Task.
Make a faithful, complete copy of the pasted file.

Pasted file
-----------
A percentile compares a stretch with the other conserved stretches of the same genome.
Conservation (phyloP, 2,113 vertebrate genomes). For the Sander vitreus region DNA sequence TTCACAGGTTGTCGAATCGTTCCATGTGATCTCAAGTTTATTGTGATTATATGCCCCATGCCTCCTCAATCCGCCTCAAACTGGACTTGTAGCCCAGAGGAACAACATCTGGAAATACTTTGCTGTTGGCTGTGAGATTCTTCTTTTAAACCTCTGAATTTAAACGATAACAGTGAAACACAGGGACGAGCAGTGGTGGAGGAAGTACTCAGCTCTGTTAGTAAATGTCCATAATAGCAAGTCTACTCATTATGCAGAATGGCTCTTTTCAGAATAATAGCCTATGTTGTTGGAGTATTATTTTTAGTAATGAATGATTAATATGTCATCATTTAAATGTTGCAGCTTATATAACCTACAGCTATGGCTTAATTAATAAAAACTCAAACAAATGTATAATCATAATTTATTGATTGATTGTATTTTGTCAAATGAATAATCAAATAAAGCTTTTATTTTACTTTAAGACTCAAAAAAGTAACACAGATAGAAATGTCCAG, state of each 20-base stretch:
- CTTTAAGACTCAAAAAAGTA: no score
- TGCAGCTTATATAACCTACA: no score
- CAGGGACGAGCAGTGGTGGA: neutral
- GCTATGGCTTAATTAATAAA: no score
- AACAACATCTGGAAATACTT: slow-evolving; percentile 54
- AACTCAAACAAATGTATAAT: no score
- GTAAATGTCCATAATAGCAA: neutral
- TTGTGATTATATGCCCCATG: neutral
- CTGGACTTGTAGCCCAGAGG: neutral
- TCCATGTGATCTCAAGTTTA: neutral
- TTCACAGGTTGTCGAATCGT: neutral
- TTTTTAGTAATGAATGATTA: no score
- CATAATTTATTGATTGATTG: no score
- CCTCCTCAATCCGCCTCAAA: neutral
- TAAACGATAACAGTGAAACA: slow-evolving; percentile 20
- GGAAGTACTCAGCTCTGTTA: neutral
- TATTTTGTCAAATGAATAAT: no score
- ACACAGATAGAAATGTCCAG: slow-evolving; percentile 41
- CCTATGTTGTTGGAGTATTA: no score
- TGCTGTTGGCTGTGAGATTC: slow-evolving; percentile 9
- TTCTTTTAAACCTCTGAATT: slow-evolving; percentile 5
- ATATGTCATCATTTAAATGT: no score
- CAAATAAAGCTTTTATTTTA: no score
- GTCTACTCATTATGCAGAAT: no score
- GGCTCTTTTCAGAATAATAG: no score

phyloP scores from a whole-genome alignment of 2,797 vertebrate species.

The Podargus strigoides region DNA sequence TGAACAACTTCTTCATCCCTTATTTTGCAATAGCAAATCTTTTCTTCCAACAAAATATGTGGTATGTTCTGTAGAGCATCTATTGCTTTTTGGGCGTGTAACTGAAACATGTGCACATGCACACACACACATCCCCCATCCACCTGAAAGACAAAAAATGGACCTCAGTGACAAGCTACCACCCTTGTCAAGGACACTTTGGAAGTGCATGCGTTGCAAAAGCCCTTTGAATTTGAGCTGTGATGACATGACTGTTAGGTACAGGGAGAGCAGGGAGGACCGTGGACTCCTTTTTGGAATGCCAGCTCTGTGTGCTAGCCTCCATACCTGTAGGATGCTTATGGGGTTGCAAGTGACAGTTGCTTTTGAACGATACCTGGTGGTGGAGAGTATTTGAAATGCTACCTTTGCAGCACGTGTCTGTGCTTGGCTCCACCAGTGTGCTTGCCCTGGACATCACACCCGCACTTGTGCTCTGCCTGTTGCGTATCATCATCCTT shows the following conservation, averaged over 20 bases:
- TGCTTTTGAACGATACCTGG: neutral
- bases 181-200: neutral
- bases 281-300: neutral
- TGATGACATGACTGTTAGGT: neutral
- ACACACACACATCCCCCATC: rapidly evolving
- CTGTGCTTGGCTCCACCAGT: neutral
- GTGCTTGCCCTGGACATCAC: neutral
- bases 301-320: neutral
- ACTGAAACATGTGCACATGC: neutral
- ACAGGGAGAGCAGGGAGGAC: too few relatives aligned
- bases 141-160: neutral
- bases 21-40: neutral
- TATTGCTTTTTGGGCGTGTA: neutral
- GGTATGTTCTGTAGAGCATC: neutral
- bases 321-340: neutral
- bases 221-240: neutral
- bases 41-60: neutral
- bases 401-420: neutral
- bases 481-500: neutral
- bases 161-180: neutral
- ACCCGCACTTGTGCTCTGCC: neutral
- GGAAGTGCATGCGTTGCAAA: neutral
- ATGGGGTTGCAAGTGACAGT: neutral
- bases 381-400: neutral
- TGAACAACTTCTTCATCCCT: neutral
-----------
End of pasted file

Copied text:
A percentile compares a stretch with the other conserved stretches of the same genome.
Conservation (phyloP, 2,113 vertebrate genomes). For the Sander vitreus region DNA sequence TTCACAGGTTGTCGAATCGTTCCATGTGATCTCAAGTTTATTGTGATTATATGCCCCATGCCTCCTCAATCCGCCTCAAACTGGACTTGTAGCCCAGAGGAACAACATCTGGAAATACTTTGCTGTTGGCTGTGAGATTCTTCTTTTAAACCTCTGAATTTAAACGATAACAGTGAAACACAGGGACGAGCAGTGGTGGAGGAAGTACTCAGCTCTGTTAGTAAATGTCCATAATAGCAAGTCTACTCATTATGCAGAATGGCTCTTTTCAGAATAATAGCCTATGTTGTTGGAGTATTATTTTTAGTAATGAATGATTAATATGTCATCATTTAAATGTTGCAGCTTATATAACCTACAGCTATGGCTTAATTAATAAAAACTCAAACAAATGTATAATCATAATTTATTGATTGATTGTATTTTGTCAAATGAATAATCAAATAAAGCTTTTATTTTACTTTAAGACTCAAAAAAGTAACACAGATAGAAATGTCCAG, state of each 20-base stretch:
- CTTTAAGACTCAAAAAAGTA: no score
- TGCAGCTTATATAACCTACA: no score
- CAGGGACGAGCAGTGGTGGA: neutral
- GCTATGGCTTAATTAATAAA: no score
- AACAACATCTGGAAATACTT: slow-evolving; percentile 54
- AACTCAAACAAATGTATAAT: no score
- GTAAATGTCCATAATAGCAA: neutral
- TTGTGATTATATGCCCCATG: neutral
- CTGGACTTGTAGCCCAGAGG: neutral
- TCCATGTGATCTCAAGTTTA: neutral
- TTCACAGGTTGTCGAATCGT: neutral
- TTTTTAGTAATGAATGATTA: no score
- CATAATTTATTGATTGATTG: no score
- CCTCCTCAATCCGCCTCAAA: neutral
- TAAACGATAACAGTGAAACA: slow-evolving; percentile 20
- GGAAGTACTCAGCTCTGTTA: neutral
- TATTTTGTCAAATGAATAAT: no score
- ACACAGATAGAAATGTCCAG: slow-evolving; percentile 41
- CCTATGTTGTTGGAGTATTA: no score
- TGCTGTTGGCTGTGAGATTC: slow-evolving; percentile 9
- TTCTTTTAAACCTCTGAATT: slow-evolving; percentile 5
- ATATGTCATCATTTAAATGT: no score
- CAAATAAAGCTTTTATTTTA: no score
- GTCTACTCATTATGCAGAAT: no score
- GGCTCTTTTCAGAATAATAG: no score

phyloP scores from a whole-genome alignment of 2,797 vertebrate species.

The Podargus strigoides region DNA sequence TGAACAACTTCTTCATCCCTTATTTTGCAATAGCAAATCTTTTCTTCCAACAAAATATGTGGTATGTTCTGTAGAGCATCTATTGCTTTTTGGGCGTGTAACTGAAACATGTGCACATGCACACACACACATCCCCCATCCACCTGAAAGACAAAAAATGGACCTCAGTGACAAGCTACCACCCTTGTCAAGGACACTTTGGAAGTGCATGCGTTGCAAAAGCCCTTTGAATTTGAGCTGTGATGACATGACTGTTAGGTACAGGGAGAGCAGGGAGGACCGTGGACTCCTTTTTGGAATGCCAGCTCTGTGTGCTAGCCTCCATACCTGTAGGATGCTTATGGGGTTGCAAGTGACAGTTGCTTTTGAACGATACCTGGTGGTGGAGAGTATTTGAAATGCTACCTTTGCAGCACGTGTCTGTGCTTGGCTCCACCAGTGTGCTTGCCCTGGACATCACACCCGCACTTGTGCTCTGCCTGTTGCGTATCATCATCCTT shows the following conservation, averaged over 20 bases:
- TGCTTTTGAACGATACCTGG: neutral
- bases 181-200: neutral
- bases 281-300: neutral
- TGATGACATGACTGTTAGGT: neutral
- ACACACACACATCCCCCATC: rapidly evolving
- CTGTGCTTGGCTCCACCAGT: neutral
- GTGCTTGCCCTGGACATCAC: neutral
- bases 301-320: neutral
- ACTGAAACATGTGCACATGC: neutral
- ACAGGGAGAGCAGGGAGGAC: too few relatives aligned
- bases 141-160: neutral
- bases 21-40: neutral
- TATTGCTTTTTGGGCGTGTA: neutral
- GGTATGTTCTGTAGAGCATC: neutral
- bases 321-340: neutral
- bases 221-240: neutral
- bases 41-60: neutral
- bases 401-420: neutral
- bases 481-500: neutral
- bases 161-180: neutral
- ACCCGCACTTGTGCTCTGCC: neutral
- GGAAGTGCATGCGTTGCAAA: neutral
- ATGGGGTTGCAAGTGACAGT: neutral
- bases 381-400: neutral
- TGAACAACTTCTTCATCCCT: neutral